Coca cultivation in Colombia, one of the world’s biggest cocaine producers, rose 39% last year as farmers ramped up production on hopes they would be paid to switch to legal crops if peace is signed with Marxist FARC rebels, the government said on Thursday.
The increase in coca cultivation also coincided with the suspension last year of aerial fumigation using the herbicide glyphosate, Defense Minister Luis Carlos Villegas said.
The area under coca cultivation rose to 96,000 hectares at the end of 2015, its highest level in seven years, and up from 69,000 hectares a year earlier, Villegas said, using data from the United Nations.
Coca cultivation in Colombia
“The government is very worried about these numbers, but it’s not surprising,” Villegas told reporters.
Farmers growing coca, the raw material for cocaine, have expanded cultivation or switched from legitimate crops after government promises of subsidies and technical help to create coffee plantations and raise crops like fruits and beans once peace with the Revolutionary Armed Forces of Colombia (FARC) is achieved.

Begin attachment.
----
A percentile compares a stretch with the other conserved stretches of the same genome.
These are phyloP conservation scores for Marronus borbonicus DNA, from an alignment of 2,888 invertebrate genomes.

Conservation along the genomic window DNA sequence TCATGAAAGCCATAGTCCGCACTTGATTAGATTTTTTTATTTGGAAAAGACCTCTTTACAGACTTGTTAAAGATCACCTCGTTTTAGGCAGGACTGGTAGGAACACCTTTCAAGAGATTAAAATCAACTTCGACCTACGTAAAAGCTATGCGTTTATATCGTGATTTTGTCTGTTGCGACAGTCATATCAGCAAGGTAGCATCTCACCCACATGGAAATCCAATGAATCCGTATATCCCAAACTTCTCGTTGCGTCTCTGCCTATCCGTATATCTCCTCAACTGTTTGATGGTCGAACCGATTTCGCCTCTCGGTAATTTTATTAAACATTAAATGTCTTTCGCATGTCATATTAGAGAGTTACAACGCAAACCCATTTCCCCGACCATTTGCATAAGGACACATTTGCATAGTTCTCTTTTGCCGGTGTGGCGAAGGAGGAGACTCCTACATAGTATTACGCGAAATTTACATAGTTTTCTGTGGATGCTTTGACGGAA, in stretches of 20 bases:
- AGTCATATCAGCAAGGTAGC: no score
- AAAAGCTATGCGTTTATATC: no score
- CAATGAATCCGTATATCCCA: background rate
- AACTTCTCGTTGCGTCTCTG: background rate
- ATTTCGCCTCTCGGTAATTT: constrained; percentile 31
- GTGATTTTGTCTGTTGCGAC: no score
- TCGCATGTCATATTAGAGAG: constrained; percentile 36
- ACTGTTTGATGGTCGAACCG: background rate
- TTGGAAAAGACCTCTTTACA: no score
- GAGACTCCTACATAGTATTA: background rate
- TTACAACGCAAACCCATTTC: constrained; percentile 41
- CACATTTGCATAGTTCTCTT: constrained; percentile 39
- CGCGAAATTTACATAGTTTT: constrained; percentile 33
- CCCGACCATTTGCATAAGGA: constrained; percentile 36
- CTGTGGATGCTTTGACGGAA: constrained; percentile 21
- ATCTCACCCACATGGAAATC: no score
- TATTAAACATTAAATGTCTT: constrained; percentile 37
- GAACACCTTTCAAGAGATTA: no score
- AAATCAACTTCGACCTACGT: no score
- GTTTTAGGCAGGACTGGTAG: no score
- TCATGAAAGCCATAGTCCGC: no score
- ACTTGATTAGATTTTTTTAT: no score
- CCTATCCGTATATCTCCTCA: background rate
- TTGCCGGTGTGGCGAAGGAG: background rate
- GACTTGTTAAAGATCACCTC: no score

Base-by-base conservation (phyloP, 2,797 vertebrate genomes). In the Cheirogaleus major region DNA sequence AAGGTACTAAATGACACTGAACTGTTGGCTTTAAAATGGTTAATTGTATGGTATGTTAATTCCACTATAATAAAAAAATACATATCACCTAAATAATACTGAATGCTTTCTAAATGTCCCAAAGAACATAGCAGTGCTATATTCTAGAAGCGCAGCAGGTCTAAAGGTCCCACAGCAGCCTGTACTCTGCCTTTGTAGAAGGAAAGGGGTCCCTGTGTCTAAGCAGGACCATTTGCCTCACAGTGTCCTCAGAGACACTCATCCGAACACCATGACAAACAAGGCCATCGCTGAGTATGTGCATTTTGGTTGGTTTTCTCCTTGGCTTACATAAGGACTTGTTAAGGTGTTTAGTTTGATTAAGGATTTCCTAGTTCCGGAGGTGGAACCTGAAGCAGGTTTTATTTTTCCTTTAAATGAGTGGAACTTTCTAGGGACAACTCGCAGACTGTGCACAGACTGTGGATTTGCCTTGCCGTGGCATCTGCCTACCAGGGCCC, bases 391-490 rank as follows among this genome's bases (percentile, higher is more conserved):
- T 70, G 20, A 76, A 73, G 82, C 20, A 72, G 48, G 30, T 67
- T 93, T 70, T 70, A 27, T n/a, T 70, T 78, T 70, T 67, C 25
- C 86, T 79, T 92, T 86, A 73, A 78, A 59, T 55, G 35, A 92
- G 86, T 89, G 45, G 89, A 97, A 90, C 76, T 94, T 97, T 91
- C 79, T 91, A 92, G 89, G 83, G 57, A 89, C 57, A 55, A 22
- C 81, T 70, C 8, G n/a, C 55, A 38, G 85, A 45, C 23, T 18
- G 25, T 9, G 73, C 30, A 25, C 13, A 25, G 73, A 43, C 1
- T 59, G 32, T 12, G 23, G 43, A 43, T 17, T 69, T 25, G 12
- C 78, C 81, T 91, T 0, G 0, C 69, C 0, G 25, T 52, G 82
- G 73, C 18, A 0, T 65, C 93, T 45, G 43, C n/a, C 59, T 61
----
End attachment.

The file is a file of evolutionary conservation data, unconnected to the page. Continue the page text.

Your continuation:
FARC rebels earn money taxing coca growers and are involved in the production and trafficking of cocaine. They have agreed to help coca eradication once a peace accord is signed.
The government has engaged in negotiations with the FARC since the end of 2012 in a bid to end five decades of war that has killed more than 220,000 and displaced millions. A final deal is expected this year.
Glyphosate use was stopped last year after various scientific reports, including one by the World Health Organization (WHO), suggested the weed killer is likely carcinogenic to humans.
Peru, Colombia and Bolivia are the world’s biggest coca producers.
(Reporting by Luis Jaime Acosta; Writing by Helen Murphy; Editing by Andrew Hay)